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First skull of giant panda ancestor found

The first skull of the earliest known ancestor of the giant panda was been discovered in China, researchers report.
A 2-million-year-old panda skull fossil found in China, left, is compared to a modern-day giant panda skull. This is the first skull of the earliest known ancestor of the giant panda, researchers report.
A 2-million-year-old panda skull fossil found in China, left, is compared to a modern-day giant panda skull. This is the first skull of the earliest known ancestor of the giant panda, researchers report. Institute of Vertebrate Paleont
/ Source: The Associated Press

The first skull of the earliest known ancestor of the giant panda was been discovered in China, researchers report.

Discovery of the skull, estimated to be at least 2 million years old, is reported by Russell L. Ciochon in Tuesday's edition of Proceedings of the National Academy of Sciences.

Ciochon, an anthropologist at the University of Iowa, and a team of U.S. and Chinese researchers, made the find in a limestone cave in south China.

The animal, formally known as Ailuropoda microta, or "pygmy giant panda," would have been about three feet long, compared to the modern giant panda, which averages in excess of five feet.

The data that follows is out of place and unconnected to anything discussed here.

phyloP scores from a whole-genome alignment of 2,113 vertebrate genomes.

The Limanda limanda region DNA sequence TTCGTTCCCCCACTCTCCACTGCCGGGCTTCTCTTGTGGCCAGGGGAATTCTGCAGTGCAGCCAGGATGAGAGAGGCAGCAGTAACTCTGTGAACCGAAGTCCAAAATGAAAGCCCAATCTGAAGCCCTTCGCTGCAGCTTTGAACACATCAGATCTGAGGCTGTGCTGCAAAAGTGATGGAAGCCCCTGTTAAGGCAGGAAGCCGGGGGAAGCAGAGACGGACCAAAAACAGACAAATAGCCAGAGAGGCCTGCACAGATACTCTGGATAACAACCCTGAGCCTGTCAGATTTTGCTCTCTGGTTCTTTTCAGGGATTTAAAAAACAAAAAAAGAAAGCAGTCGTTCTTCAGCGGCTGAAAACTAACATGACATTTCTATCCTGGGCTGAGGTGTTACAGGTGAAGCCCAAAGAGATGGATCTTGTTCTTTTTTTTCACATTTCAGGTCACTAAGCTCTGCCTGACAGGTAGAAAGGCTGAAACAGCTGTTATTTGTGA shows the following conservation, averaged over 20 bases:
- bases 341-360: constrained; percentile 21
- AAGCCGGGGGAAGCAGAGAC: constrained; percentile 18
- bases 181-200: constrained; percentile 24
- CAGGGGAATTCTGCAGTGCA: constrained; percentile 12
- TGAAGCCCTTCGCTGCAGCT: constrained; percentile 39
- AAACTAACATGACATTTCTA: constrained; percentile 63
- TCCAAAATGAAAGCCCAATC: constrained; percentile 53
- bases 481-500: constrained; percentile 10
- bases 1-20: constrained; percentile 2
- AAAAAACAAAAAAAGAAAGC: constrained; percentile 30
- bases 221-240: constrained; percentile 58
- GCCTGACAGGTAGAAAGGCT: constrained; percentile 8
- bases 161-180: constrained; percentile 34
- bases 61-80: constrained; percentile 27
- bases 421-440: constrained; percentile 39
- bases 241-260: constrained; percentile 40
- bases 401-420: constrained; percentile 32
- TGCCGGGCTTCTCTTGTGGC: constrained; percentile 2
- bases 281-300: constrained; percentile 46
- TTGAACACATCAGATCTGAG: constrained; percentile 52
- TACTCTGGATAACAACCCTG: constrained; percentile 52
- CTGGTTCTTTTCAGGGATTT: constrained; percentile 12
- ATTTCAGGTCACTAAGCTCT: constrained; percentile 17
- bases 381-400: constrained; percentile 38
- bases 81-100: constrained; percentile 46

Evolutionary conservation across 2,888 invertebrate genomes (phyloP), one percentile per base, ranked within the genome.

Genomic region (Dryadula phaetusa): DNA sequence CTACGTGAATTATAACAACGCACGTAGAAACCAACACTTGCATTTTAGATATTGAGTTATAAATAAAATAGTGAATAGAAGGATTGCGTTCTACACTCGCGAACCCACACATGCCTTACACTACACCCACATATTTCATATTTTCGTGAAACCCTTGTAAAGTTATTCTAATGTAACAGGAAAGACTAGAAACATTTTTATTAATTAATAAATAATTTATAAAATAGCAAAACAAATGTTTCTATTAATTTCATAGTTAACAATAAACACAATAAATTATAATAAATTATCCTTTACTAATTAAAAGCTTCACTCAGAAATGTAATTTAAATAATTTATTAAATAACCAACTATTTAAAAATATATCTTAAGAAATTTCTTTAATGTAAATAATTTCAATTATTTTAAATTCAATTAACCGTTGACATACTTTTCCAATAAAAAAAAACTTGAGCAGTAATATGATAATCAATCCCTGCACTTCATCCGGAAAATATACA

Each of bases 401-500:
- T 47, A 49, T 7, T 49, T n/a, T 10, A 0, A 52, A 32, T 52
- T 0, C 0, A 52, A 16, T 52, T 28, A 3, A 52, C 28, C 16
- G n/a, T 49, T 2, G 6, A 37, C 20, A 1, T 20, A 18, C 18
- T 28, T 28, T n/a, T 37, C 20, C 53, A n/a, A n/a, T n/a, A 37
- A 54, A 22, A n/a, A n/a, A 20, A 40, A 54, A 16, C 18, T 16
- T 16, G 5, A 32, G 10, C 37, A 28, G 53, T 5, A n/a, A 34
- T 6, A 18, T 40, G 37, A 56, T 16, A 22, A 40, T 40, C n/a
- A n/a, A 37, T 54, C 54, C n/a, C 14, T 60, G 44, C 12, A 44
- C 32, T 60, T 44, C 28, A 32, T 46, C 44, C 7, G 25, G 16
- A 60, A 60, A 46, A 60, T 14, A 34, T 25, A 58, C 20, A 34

Previously this animal had been known only by a few teeth and bones, but a skull had never been found.

** HOLD FOR RELEASE 5 P.M. EDT. (2100 GMT) THIS PHOTO MAY NOT BE POSTED ONLINE, BROADCAST OR PUBLISHED BEFORE 5 P.M. EDT. ** This image released by the Institute of Vertebrate Paleontology and Paleoanthropology in Beijing shows the left side view of a new fossil panda skull, Ailuropoda microta, from Jinyin Cave, Guangxi, China. The first skull of the earliest known ancestor of the giant panda was been discovered in China, researchers report. Discovery of the skull, estimated to be at least 2 million years old, is reported by Russell L. Ciochon in the Tuesday June 19, 2007 edition of Proceedings of the National Academy of Sciences. (AP Photo/ Institute of Vertebrate Paleontology and Paleoanthropology, Beijing) ** NO SALES **Institute of Vertebrate Paleont

Judging by the wear patterns on its teeth it also lived on a diet of bamboo, the main food of the current giant panda, the researchers said.

Other than size, the animal was anatomically similar to today's giant panda, said Ciochon, pronounced, pronounced schuh-HON.

The work was funded by the Chinese National Natural Science Foundation and University of Iowa.